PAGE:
I love my morning walks. I also hate getting out of bed in the morning 30 minutes earlier than absolutely necessary. I always have to give myself a pep talk: “Don’t think about it, just get out of bed”, “You’ll be glad you did it later in the day”, etc… but once I’m up and out the door, I really do love it. Even if it’s dark and rainy and cold, it’s worth it. It helps me keep my sanity, clear my head, improve my posture, which saves my back, and it keeps me healthy… physically, mentally and spiritually. It’s also a rare time I can separate from my children and their constant needs, as well as my working life, and just BE. But lately my 5 going on 15 year old daughter has been begging me to take her with her. This is not new, but it’s getting more persistent, and she’s finally getting to the age where she could possibly keep up, so I thought we could give it a try (grudgingly releasing my hold on the alone time part of it). So, last Saturday we took a test walk. She almost immediately asked if we could make a stop at a coffee shop. “Not this time, we need to keep walking and get our heart rates up.” “But I’m SO thirsty for hot chocolate,” she complains. “When we get home, I’ll make you some,” I say. Then she asks to stop at the playground in the park. I say, “I told you, if you want to do these kinds of walks with me, we can’t stop, we need to keep walking.” She starts dragging her feet, and I’m nowhere close to getting my heart rate up. “What about running?” I say. “You like to run.” So she starts running. This is more like it. Now I’m trying to keep up with her and getting a fast walk going. She even turns it into a game by racing me to the end of each block (I always let her win), and we make it all the way home like that. Cool! This is maybe going to work after all, I think. On Monday, I get up to walk again. It is a school day, it’s pouring down rain and super dark, and I really hate to wake her up when her days are so long already, so I sneak out without her. When I get home, she meets me at the door with tears pouring down her cheeks. “Mom, I thought you were going to let me walk with you!” she sobs. We cuddle on the couch for awhile as I tell her my reasons for not waking her up early, and I show her how soaking wet I am, which of course she already knows from throwing her arms around me as soon as I walked in the door. “Are you really sure you want to go with me next time? Even though it’s dark and wet and cold and super early?” “Yes”, she says stubbornly. So we make a plan to lay out warm clothes the night before, and I tell her she’ll have to get dressed quickly, etc. Then, the following day, I wake her up and she quickly hops out of bed and gets dressed. We walk out the door and get 1/2 block away before she says,”Is it the middle of the night?” “No, it’s just really early in the morning, the sun won’t come up for another 1 1/2 hours.” Then we get about 3 blocks, and she says, “I think I want to go back to bed now.” “Really?” I ask. “Sometimes I need to go a little bit further before I really wake up.” “No, I’m sure,” she says. So I walk her back home, telling her that it’s probably better that we take our walks together on the weekends, when it’s light out, and we can maybe stop at a coffee shop, or the playground. Then I head back out to finish the walk on my own. She hasn’t asked to go with me again in the mornings, realizing that I was right about the early hour, and I’m proud of my parenting decision to let her discover this on her own. But I can’t help feeling a little bit smug, getting my alone time back and walking at my own pace again. At least during the weekdays.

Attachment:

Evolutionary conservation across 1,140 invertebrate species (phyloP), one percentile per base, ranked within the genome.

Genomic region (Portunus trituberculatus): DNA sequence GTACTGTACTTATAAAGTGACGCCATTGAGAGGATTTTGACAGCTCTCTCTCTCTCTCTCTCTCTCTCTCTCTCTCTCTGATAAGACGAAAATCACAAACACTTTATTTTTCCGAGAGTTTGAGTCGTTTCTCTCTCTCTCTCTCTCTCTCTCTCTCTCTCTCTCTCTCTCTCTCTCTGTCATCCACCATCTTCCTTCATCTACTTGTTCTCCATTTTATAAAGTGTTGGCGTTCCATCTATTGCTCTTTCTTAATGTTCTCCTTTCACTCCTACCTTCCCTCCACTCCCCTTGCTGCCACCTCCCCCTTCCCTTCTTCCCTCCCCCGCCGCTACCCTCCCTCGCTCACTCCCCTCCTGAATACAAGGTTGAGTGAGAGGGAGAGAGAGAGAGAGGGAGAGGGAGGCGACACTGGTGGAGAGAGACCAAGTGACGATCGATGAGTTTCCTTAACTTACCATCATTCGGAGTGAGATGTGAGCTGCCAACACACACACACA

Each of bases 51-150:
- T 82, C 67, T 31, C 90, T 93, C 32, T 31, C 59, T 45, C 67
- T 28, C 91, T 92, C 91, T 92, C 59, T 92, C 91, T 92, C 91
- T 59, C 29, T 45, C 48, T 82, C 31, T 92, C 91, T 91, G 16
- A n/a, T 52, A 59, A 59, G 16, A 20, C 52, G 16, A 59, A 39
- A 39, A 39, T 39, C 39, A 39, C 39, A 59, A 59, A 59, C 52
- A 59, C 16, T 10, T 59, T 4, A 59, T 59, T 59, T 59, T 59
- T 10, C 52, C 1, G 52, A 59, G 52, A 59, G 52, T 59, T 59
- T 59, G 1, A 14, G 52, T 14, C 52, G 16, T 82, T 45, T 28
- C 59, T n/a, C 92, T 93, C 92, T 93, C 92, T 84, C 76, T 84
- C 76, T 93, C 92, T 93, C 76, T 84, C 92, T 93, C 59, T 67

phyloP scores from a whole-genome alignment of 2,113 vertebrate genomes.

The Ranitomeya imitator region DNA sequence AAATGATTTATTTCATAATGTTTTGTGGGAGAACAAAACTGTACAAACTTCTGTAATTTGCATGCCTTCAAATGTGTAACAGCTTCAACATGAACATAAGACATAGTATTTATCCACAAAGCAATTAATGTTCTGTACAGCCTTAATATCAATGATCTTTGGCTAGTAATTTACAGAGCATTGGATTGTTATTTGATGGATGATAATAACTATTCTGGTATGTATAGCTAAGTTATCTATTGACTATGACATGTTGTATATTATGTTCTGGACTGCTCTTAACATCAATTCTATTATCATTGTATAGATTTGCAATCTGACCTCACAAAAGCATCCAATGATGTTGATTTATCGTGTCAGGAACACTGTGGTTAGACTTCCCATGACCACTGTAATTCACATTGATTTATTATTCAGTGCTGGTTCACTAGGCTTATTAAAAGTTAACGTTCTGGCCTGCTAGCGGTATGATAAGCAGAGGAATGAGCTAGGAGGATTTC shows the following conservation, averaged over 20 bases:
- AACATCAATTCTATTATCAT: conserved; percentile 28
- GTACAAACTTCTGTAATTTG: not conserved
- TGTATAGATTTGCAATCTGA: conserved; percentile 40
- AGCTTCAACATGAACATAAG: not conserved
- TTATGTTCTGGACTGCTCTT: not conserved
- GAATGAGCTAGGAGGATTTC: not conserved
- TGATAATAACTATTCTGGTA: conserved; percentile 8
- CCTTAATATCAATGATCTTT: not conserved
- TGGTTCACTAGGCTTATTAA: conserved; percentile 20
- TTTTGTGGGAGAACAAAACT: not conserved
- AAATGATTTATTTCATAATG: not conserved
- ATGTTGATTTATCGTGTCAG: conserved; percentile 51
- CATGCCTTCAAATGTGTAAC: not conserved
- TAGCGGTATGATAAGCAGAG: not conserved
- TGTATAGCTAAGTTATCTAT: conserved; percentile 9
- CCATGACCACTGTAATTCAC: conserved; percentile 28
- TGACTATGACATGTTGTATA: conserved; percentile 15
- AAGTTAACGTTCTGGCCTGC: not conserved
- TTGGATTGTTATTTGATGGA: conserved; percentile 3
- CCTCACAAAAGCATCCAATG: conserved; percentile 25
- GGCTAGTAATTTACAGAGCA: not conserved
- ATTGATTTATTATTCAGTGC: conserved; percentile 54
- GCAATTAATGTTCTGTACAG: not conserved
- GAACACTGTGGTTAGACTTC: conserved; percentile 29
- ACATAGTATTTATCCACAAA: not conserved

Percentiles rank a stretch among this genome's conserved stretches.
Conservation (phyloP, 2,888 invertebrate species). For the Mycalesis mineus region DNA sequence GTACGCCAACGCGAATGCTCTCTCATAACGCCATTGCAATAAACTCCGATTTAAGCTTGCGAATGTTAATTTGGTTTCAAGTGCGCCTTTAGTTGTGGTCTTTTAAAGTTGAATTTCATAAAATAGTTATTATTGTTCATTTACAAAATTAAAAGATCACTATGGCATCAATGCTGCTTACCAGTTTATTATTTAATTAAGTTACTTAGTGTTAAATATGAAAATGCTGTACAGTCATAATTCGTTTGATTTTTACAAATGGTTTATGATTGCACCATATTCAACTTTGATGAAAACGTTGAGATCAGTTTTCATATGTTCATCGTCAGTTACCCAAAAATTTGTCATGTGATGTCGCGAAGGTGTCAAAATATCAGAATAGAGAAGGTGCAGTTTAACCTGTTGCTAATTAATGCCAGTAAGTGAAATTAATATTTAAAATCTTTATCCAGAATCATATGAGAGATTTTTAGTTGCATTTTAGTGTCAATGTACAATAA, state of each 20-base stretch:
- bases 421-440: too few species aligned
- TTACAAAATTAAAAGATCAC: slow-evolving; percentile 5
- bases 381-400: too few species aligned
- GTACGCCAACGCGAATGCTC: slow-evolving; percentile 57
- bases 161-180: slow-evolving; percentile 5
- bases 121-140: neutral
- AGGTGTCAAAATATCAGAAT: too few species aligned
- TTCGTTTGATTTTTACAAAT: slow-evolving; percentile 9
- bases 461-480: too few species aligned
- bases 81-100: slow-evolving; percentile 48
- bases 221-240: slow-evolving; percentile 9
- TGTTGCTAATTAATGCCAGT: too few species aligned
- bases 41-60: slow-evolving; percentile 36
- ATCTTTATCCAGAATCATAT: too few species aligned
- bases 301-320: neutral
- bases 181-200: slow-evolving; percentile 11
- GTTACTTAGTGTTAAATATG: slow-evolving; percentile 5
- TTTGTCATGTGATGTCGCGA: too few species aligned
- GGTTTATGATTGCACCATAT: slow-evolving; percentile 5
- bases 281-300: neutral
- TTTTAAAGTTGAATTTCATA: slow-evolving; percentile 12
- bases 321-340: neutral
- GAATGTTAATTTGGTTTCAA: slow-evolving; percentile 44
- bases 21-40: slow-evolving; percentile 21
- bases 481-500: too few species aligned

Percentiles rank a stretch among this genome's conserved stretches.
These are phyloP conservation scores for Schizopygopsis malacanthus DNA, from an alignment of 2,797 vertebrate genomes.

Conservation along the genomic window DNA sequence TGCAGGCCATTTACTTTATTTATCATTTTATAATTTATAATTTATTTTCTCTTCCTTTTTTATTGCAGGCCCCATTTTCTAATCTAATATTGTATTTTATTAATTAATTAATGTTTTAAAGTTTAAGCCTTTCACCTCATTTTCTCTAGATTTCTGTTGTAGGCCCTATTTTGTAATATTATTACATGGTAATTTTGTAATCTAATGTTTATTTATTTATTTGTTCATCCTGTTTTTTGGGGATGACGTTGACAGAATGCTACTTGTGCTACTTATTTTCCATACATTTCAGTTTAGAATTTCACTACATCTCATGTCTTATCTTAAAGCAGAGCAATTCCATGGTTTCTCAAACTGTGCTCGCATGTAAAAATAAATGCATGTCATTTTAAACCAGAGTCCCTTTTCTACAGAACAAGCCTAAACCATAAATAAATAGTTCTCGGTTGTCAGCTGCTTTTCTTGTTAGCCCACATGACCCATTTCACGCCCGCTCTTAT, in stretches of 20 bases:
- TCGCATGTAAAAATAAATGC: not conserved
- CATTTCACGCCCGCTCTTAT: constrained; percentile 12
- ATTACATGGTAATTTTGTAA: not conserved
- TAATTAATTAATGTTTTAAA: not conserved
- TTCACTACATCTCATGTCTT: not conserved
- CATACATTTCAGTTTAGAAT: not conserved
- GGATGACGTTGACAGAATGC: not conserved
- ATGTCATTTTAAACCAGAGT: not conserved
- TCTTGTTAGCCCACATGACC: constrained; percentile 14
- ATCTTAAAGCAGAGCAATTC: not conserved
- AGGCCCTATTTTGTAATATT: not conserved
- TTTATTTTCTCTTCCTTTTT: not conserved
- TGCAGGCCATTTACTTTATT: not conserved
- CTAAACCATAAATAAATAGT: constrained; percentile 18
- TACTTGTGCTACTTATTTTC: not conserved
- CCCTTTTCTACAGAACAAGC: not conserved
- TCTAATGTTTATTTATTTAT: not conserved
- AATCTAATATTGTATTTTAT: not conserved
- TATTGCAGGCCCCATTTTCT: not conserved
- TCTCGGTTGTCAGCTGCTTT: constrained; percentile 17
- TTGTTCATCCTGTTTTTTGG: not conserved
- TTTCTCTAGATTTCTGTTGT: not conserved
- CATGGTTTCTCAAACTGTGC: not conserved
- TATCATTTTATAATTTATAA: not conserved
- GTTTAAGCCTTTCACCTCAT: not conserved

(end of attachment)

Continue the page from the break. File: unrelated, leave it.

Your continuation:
how could I say no???

how could I say no to this supergirl???

The hens have also been quite anxious for their morning walks around the mud pit that used to be our backyard. Like Mae, they would not prefer to come out while it is still dark, but at the crack of dawn, they’ve been squawking their little heads off to be let out of their coop. I swear, it’s almost like we have a rooster, and I really hope the neighbors don’t start complaining.


The cats are quite sympathetic to their desires, especially as we’ve been getting some nice February “spring-tease” weather here these last few days. They’ve been sitting in the windows, soaking up as much of the flighty sun as possible, and probably daydreaming about getting out there and chasing after those lucky chooks!